Make Time for Foot Care


By Janice Cox  |  

Whether we’re standing tall in Tadasana (Mountain Pose) or flexing our toes in Paschimottanasana (Seated Forward Bend), yoga gives us ample opportunity to focus on feet. Unfortunately, it’s often the only time we do. Foot care is not something many of us find time for, and when a yoga instructor directs our attention toward our feet, we’re often unpleasantly surprised.

According to the American Podiatric Medical Association, eight out of 10 American adults will suffer from some kind of foot problem in their lives—and yogis are no exception. For the regular practitioner, foot problems often go unnoticed until a callus thwarts our stance in Trikonasana (Triangle Pose) or foot odor becomes a source of embarrassment in class. But here’s the good news: Simple home treatments can both treat and prevent common podiatric problems.

If you’ve ever surveyed the feet that walk through the doors of your local studio, you know that certain problems are common among yogis. Perspiration can be one of them, and it’s no wonder. With 250,000 sweat glands, your feet can produce as much as eight ounces of sweat daily.

To avoid slipping around on your mat, brew two black tea bags in one pint of boiled water for 15 minutes. Add two quarts of cool water and soak your feet for 20 to 30 minutes. The tannic acid in the brewed tea will change your skin’s pH level and help prevent unwanted odor-causing bacteria.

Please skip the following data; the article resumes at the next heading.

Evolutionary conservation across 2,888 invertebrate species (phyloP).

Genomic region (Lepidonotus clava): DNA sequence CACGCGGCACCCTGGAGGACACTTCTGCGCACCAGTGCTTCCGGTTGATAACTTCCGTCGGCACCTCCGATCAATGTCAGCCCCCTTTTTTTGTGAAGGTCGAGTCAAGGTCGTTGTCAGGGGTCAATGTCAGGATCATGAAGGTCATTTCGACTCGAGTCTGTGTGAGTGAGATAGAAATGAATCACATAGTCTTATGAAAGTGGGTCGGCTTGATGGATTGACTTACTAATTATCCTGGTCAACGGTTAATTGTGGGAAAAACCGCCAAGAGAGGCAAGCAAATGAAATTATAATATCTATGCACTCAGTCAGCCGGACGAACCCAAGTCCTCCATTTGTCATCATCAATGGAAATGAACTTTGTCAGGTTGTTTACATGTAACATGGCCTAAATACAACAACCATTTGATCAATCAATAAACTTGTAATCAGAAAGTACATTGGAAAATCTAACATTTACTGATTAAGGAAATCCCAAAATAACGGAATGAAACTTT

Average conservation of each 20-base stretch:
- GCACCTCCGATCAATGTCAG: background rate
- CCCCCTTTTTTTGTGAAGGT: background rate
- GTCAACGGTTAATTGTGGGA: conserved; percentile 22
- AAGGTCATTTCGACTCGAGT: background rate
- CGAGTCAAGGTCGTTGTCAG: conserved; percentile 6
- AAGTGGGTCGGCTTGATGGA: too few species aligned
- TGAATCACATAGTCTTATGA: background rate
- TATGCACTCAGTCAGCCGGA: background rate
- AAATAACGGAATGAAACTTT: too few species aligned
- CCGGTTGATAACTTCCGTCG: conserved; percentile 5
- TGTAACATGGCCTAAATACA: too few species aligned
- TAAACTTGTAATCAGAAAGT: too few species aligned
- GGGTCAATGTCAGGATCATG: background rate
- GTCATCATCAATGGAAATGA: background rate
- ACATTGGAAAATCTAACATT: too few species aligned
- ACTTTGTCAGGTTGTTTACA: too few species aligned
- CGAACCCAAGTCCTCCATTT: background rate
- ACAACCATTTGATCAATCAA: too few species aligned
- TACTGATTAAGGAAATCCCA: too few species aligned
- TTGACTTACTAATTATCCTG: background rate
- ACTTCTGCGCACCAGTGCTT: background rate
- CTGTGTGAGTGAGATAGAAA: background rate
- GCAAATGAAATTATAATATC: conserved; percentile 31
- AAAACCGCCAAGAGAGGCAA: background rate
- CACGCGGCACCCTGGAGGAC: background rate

Athlete’s foot presents another big challenge. This itchy condition around the toes ranks as the most common fungal infection in the United States. You can pick up the organism that causes athlete’s foot almost anywhere—including shared sticky mats—so consider bringing your own to class.

Geranium oil and tea tree oil both have germ- and bacteria-killing properties, making them excellent treatments. Add these oils to your own creams and powders, or look for products containing them as a key ingredient. Athlete’s foot germs thrive in damp environments, so also be sure to keep your feet clean and dry, especially between the toes where moisture can get trapped.

While not contagious, corns and calluses certainly cause discomfort. Your body produces these growths as protection against daily friction and pressure, but if they get too large, it’s time to smooth and reduce them. Use a wet pumice stone to slough off extra skin, or purchase foot creams that contain ground pumice for smooth, soft feet.

Also, try adding fresh or canned pineapple juice to your footbath. This tropical fruit contains bromelain, a natural enzyme that will help soften calluses and rough heels.